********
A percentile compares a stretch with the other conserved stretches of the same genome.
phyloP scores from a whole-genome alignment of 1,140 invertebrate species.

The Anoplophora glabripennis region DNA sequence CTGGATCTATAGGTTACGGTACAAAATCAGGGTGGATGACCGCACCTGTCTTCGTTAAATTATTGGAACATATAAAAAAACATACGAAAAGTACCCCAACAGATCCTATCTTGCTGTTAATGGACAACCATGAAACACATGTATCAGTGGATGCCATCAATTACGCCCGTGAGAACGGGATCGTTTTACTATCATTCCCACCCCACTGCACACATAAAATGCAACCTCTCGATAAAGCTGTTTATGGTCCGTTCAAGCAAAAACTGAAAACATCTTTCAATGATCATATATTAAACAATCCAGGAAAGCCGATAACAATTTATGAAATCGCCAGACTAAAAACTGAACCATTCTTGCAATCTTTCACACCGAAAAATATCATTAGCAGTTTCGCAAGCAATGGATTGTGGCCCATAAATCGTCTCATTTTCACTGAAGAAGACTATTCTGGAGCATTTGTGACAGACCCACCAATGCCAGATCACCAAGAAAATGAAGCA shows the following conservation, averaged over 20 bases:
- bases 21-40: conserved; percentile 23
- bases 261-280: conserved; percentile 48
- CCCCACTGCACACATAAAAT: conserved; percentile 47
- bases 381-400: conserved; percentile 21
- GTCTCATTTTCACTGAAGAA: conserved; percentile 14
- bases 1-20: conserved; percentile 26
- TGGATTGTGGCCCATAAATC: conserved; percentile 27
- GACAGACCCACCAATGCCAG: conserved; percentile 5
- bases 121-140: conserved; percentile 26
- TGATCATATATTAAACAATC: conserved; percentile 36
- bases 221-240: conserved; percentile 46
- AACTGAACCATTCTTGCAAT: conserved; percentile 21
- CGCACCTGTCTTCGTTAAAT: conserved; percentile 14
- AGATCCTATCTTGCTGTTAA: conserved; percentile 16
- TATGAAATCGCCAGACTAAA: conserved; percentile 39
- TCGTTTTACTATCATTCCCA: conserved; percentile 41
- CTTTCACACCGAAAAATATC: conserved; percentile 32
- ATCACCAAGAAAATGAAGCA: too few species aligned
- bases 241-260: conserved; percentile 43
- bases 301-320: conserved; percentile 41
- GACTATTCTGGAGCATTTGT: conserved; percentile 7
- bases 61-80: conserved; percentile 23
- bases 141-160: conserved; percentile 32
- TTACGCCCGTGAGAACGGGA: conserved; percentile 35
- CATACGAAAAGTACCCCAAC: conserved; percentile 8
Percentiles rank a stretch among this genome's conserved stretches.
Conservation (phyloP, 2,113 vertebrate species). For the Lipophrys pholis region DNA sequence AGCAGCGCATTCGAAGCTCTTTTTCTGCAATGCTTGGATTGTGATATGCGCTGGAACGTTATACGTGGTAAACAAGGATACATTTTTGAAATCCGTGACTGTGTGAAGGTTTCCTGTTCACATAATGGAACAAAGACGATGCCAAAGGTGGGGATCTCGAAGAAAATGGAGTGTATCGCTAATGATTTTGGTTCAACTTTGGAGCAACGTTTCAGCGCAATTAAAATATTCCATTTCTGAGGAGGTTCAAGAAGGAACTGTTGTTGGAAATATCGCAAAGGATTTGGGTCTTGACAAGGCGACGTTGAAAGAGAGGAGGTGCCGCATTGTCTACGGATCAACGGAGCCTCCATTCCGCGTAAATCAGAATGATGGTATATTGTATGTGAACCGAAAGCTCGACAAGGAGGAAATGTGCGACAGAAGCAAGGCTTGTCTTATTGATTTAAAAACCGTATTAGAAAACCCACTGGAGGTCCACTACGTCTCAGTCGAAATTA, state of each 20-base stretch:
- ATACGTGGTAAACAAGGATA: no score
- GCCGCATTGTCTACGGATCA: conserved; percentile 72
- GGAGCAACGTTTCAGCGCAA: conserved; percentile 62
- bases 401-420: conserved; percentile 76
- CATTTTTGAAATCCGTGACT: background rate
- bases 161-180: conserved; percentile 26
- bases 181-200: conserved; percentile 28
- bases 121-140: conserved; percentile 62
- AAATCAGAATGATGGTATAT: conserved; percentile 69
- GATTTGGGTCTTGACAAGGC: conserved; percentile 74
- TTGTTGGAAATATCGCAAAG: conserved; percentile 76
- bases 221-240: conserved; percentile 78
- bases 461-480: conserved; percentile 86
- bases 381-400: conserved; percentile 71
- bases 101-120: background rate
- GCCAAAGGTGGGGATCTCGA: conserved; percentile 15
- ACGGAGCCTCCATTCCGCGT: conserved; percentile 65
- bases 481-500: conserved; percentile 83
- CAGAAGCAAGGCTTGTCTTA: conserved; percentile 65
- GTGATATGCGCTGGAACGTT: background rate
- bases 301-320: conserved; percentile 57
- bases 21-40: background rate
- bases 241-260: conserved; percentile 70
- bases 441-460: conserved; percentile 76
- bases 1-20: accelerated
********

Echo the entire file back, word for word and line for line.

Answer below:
A percentile compares a stretch with the other conserved stretches of the same genome.
phyloP scores from a whole-genome alignment of 1,140 invertebrate species.

The Anoplophora glabripennis region DNA sequence CTGGATCTATAGGTTACGGTACAAAATCAGGGTGGATGACCGCACCTGTCTTCGTTAAATTATTGGAACATATAAAAAAACATACGAAAAGTACCCCAACAGATCCTATCTTGCTGTTAATGGACAACCATGAAACACATGTATCAGTGGATGCCATCAATTACGCCCGTGAGAACGGGATCGTTTTACTATCATTCCCACCCCACTGCACACATAAAATGCAACCTCTCGATAAAGCTGTTTATGGTCCGTTCAAGCAAAAACTGAAAACATCTTTCAATGATCATATATTAAACAATCCAGGAAAGCCGATAACAATTTATGAAATCGCCAGACTAAAAACTGAACCATTCTTGCAATCTTTCACACCGAAAAATATCATTAGCAGTTTCGCAAGCAATGGATTGTGGCCCATAAATCGTCTCATTTTCACTGAAGAAGACTATTCTGGAGCATTTGTGACAGACCCACCAATGCCAGATCACCAAGAAAATGAAGCA shows the following conservation, averaged over 20 bases:
- bases 21-40: conserved; percentile 23
- bases 261-280: conserved; percentile 48
- CCCCACTGCACACATAAAAT: conserved; percentile 47
- bases 381-400: conserved; percentile 21
- GTCTCATTTTCACTGAAGAA: conserved; percentile 14
- bases 1-20: conserved; percentile 26
- TGGATTGTGGCCCATAAATC: conserved; percentile 27
- GACAGACCCACCAATGCCAG: conserved; percentile 5
- bases 121-140: conserved; percentile 26
- TGATCATATATTAAACAATC: conserved; percentile 36
- bases 221-240: conserved; percentile 46
- AACTGAACCATTCTTGCAAT: conserved; percentile 21
- CGCACCTGTCTTCGTTAAAT: conserved; percentile 14
- AGATCCTATCTTGCTGTTAA: conserved; percentile 16
- TATGAAATCGCCAGACTAAA: conserved; percentile 39
- TCGTTTTACTATCATTCCCA: conserved; percentile 41
- CTTTCACACCGAAAAATATC: conserved; percentile 32
- ATCACCAAGAAAATGAAGCA: too few species aligned
- bases 241-260: conserved; percentile 43
- bases 301-320: conserved; percentile 41
- GACTATTCTGGAGCATTTGT: conserved; percentile 7
- bases 61-80: conserved; percentile 23
- bases 141-160: conserved; percentile 32
- TTACGCCCGTGAGAACGGGA: conserved; percentile 35
- CATACGAAAAGTACCCCAAC: conserved; percentile 8
Percentiles rank a stretch among this genome's conserved stretches.
Conservation (phyloP, 2,113 vertebrate species). For the Lipophrys pholis region DNA sequence AGCAGCGCATTCGAAGCTCTTTTTCTGCAATGCTTGGATTGTGATATGCGCTGGAACGTTATACGTGGTAAACAAGGATACATTTTTGAAATCCGTGACTGTGTGAAGGTTTCCTGTTCACATAATGGAACAAAGACGATGCCAAAGGTGGGGATCTCGAAGAAAATGGAGTGTATCGCTAATGATTTTGGTTCAACTTTGGAGCAACGTTTCAGCGCAATTAAAATATTCCATTTCTGAGGAGGTTCAAGAAGGAACTGTTGTTGGAAATATCGCAAAGGATTTGGGTCTTGACAAGGCGACGTTGAAAGAGAGGAGGTGCCGCATTGTCTACGGATCAACGGAGCCTCCATTCCGCGTAAATCAGAATGATGGTATATTGTATGTGAACCGAAAGCTCGACAAGGAGGAAATGTGCGACAGAAGCAAGGCTTGTCTTATTGATTTAAAAACCGTATTAGAAAACCCACTGGAGGTCCACTACGTCTCAGTCGAAATTA, state of each 20-base stretch:
- ATACGTGGTAAACAAGGATA: no score
- GCCGCATTGTCTACGGATCA: conserved; percentile 72
- GGAGCAACGTTTCAGCGCAA: conserved; percentile 62
- bases 401-420: conserved; percentile 76
- CATTTTTGAAATCCGTGACT: background rate
- bases 161-180: conserved; percentile 26
- bases 181-200: conserved; percentile 28
- bases 121-140: conserved; percentile 62
- AAATCAGAATGATGGTATAT: conserved; percentile 69
- GATTTGGGTCTTGACAAGGC: conserved; percentile 74
- TTGTTGGAAATATCGCAAAG: conserved; percentile 76
- bases 221-240: conserved; percentile 78
- bases 461-480: conserved; percentile 86
- bases 381-400: conserved; percentile 71
- bases 101-120: background rate
- GCCAAAGGTGGGGATCTCGA: conserved; percentile 15
- ACGGAGCCTCCATTCCGCGT: conserved; percentile 65
- bases 481-500: conserved; percentile 83
- CAGAAGCAAGGCTTGTCTTA: conserved; percentile 65
- GTGATATGCGCTGGAACGTT: background rate
- bases 301-320: conserved; percentile 57
- bases 21-40: background rate
- bases 241-260: conserved; percentile 70
- bases 441-460: conserved; percentile 76
- bases 1-20: accelerated